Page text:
From Moths to Maxis to Multihulls, this pro sailor can make any sailboat go a little faster.
While Rob Greenhalgh didn’t officially join North Sails until 2018, he says the company was the first sailmaker he ever heard of. “I’ve always seen North as the biggest brand in the sport,” he says, adding, “and without a doubt, the best product in the sport. I wanted to associate myself with the best brand,” so he’s now based out of the Sydney, AUS loft.
A UK native, Rob learned to sail at age seven from his parents, who were “always into it.” The family lived in Sri Lanka for a few years, and after the Greenhalghs moved back to the UK, Rob stepped onto a 49er for the first time—just as the class joined the Olympic roster. “It was kind of a lucky year, a sort of revolution with asymmetric boats,” he explains. “49ers, then 18-foot skiffs, International 14s.” A lot of his success, he claims, stemmed from “being there in the right place at the right time.”
“Finding time to fit it all in is hard, but I’ve always been a dinghy sailor at heart. I love going back to the grassroots of some simple tactical racing, focusing on boathandling and tacking on small wind shifts and starting well.”
His big break into Grand Prix sailing came when he was invited to join the ABN AMRO team for the 2004-2005 Volvo Ocean Race. “I think we’d just won the 18-foot Skiff Worlds or something like that,” he remembers. “And I was doing a lot of other sailing. That set the scene for the next five Volvo races, and whatever else has happened in between.”
Rob’s impressively varied CV includes a string of podium finishes in various skiffs, as well as one victory and two second place finishes in the Volvo Ocean Race. Halfway through the 2011-12 VOR, he took up Moth sailing to avoid “a mental breakdown,” and he’s since racked up national and European titles in that class while maintaining a hectic racing schedule on the offshore and multihull circuits. “Obviously finding time to fit it all in is hard,” he says. “But I’ve always been a dinghy sailor at heart. I love going back to the grassroots of some simple tactical racing, focusing on boathandling and tacking on small wind shifts and starting well.”
The Moth keeps him current, Rob claims. “There’s so much going on; you’ve got the foiling, which is obviously the big fad at the moment. And the rig technology is pretty important. It’s a very good test platform for ideas and learning about the sport.” It also keeps him close to his roots. “I’m very conscious about not losing touch with being a dinghy sailor, and actually enjoying the sport, rather than just being the mercenary professional.”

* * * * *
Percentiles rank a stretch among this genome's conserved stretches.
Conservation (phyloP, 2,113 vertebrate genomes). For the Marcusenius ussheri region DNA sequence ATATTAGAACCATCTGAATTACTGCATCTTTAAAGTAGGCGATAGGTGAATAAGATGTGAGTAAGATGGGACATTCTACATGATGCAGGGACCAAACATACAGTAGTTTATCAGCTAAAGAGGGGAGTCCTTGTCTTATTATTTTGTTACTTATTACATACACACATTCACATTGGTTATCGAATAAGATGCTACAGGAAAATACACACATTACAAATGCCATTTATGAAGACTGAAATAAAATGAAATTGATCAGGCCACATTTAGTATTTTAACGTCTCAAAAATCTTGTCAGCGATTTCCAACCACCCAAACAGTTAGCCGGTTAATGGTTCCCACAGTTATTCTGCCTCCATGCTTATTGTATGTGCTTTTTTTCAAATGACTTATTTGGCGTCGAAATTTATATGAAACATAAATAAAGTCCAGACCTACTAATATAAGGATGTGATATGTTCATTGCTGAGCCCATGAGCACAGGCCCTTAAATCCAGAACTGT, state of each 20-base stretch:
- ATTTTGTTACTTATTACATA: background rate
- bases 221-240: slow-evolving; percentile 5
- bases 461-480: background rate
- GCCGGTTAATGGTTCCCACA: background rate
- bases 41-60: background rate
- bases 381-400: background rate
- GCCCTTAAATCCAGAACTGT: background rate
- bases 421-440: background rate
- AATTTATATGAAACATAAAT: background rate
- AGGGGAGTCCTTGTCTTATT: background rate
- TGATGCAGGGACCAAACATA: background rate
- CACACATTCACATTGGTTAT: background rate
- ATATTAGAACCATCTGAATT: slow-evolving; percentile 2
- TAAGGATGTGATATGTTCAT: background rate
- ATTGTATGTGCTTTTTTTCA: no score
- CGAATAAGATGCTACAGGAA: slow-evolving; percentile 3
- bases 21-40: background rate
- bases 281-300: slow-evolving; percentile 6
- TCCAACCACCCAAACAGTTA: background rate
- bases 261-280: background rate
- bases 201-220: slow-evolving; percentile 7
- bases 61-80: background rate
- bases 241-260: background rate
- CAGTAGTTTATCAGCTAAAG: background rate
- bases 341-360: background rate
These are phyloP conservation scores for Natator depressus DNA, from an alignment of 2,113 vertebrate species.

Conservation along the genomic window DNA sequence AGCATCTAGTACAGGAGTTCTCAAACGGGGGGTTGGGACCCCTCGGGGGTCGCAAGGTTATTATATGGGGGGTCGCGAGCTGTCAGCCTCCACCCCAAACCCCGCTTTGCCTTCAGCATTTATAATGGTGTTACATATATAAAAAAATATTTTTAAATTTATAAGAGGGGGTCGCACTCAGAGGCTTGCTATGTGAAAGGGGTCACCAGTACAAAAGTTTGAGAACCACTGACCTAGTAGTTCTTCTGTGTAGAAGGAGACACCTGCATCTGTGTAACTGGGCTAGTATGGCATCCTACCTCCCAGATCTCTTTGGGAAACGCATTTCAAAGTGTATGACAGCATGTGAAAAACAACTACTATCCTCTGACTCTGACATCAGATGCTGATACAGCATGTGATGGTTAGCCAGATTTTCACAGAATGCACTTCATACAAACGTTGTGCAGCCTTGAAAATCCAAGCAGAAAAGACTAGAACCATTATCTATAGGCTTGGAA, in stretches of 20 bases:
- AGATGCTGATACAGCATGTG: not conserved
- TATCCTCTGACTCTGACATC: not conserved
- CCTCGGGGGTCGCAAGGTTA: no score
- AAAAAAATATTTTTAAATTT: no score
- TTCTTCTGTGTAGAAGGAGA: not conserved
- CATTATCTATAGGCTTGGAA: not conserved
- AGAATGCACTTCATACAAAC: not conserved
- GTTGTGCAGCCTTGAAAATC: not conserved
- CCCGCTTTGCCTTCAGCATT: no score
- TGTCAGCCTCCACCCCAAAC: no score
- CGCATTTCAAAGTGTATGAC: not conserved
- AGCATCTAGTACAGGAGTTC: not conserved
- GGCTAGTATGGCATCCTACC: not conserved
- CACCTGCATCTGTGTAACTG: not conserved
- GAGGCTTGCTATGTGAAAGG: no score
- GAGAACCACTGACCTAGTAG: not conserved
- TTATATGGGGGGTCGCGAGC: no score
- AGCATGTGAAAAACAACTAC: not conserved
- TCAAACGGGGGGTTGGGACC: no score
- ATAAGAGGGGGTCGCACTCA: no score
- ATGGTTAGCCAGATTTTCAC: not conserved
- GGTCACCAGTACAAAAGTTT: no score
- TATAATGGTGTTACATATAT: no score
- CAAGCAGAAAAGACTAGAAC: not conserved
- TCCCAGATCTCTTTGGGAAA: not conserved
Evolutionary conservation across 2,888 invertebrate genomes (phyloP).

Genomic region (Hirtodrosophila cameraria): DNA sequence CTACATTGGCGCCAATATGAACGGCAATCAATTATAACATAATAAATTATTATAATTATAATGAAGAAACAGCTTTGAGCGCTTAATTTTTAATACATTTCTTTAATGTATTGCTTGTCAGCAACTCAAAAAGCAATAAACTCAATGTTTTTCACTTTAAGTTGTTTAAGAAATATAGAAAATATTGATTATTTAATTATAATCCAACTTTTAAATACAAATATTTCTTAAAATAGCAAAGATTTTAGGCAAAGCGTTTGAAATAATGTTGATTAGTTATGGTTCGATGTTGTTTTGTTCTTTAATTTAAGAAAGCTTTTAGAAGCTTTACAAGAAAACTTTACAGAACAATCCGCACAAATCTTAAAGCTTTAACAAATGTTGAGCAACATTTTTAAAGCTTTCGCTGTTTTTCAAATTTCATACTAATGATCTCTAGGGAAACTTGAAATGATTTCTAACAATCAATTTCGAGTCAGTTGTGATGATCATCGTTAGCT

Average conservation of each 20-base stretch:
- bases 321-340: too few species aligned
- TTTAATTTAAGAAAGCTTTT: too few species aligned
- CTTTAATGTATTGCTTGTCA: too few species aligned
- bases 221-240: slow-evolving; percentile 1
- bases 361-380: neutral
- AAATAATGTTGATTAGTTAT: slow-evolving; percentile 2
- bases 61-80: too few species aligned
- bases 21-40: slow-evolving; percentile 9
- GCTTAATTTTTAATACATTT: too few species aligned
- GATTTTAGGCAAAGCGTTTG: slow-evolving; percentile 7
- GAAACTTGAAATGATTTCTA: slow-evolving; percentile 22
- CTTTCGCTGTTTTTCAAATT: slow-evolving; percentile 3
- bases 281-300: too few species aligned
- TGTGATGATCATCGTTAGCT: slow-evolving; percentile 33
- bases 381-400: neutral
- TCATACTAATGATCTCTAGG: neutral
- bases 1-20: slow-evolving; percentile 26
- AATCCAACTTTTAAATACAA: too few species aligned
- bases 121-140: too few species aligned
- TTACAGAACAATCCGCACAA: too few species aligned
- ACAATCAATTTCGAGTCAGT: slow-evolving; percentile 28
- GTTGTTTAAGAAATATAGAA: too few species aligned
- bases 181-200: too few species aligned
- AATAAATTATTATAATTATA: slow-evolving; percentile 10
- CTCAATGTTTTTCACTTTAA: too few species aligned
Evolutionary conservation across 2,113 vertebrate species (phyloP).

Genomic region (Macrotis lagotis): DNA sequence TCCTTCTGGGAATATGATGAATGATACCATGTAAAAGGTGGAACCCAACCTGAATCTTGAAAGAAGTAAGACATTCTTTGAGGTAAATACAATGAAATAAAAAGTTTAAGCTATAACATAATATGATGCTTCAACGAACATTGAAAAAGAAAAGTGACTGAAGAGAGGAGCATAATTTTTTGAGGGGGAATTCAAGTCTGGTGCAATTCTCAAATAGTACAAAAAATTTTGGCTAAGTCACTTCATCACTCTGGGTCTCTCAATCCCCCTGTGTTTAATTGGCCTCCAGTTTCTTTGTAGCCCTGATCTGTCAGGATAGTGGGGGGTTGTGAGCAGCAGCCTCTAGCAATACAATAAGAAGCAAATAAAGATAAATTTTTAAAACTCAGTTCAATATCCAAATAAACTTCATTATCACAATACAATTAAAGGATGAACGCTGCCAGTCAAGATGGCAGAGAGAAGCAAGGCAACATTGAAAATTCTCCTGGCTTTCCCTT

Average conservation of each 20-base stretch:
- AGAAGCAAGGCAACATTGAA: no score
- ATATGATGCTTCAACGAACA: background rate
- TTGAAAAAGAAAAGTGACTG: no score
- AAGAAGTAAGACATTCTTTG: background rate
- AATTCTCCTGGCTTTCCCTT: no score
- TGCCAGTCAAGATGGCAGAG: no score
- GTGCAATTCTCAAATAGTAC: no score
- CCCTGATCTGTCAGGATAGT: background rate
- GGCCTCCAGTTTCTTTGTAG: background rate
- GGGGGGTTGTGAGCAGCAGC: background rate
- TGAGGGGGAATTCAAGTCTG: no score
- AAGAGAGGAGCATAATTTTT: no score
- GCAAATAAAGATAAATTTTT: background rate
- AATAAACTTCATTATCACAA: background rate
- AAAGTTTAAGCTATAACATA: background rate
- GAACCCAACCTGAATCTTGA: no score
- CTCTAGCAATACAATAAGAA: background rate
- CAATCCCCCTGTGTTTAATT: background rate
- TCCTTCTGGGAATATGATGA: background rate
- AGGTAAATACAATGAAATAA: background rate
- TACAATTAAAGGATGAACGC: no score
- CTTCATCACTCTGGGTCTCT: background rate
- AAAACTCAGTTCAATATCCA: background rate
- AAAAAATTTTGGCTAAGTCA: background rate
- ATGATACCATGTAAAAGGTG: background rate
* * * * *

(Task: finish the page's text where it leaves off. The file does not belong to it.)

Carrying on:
A typical week finds Rob out on Sydney Harbour almost every day, in a wide variety of boats. “This last weekend it was a three day regatta on a TP52. Then Monday I did a Moth training session with the squad here. Tuesday we do a little evening racing on the Cup boats, which are Elliot 7s. Wednesday I went sailing with a grand prix client. Today I’ll go Moth sailing again, and tomorrow there’ll be sailing of some description. Then Saturday is another event in the morning, followed by Moth sailing in the afternoon.” May, he says, is “the only quiet-ish month,” because he spends much of Sydney’s off-season competing in the northern hemisphere. This year he’ll take part in the Transatlantic Race and Fastnet—another event where he’s posted a few records in both monohulls and multihulls.
Rob does make time for his favorite hobby. “If I’ve got the day off,” he says, “I’ll definitely go fishing.” But most days, he’s trying to fit in a little Moth training between his many other obligations. “It’s all sorts of sailing, with either North Sails clients or as a professional—here, there, and everywhere.”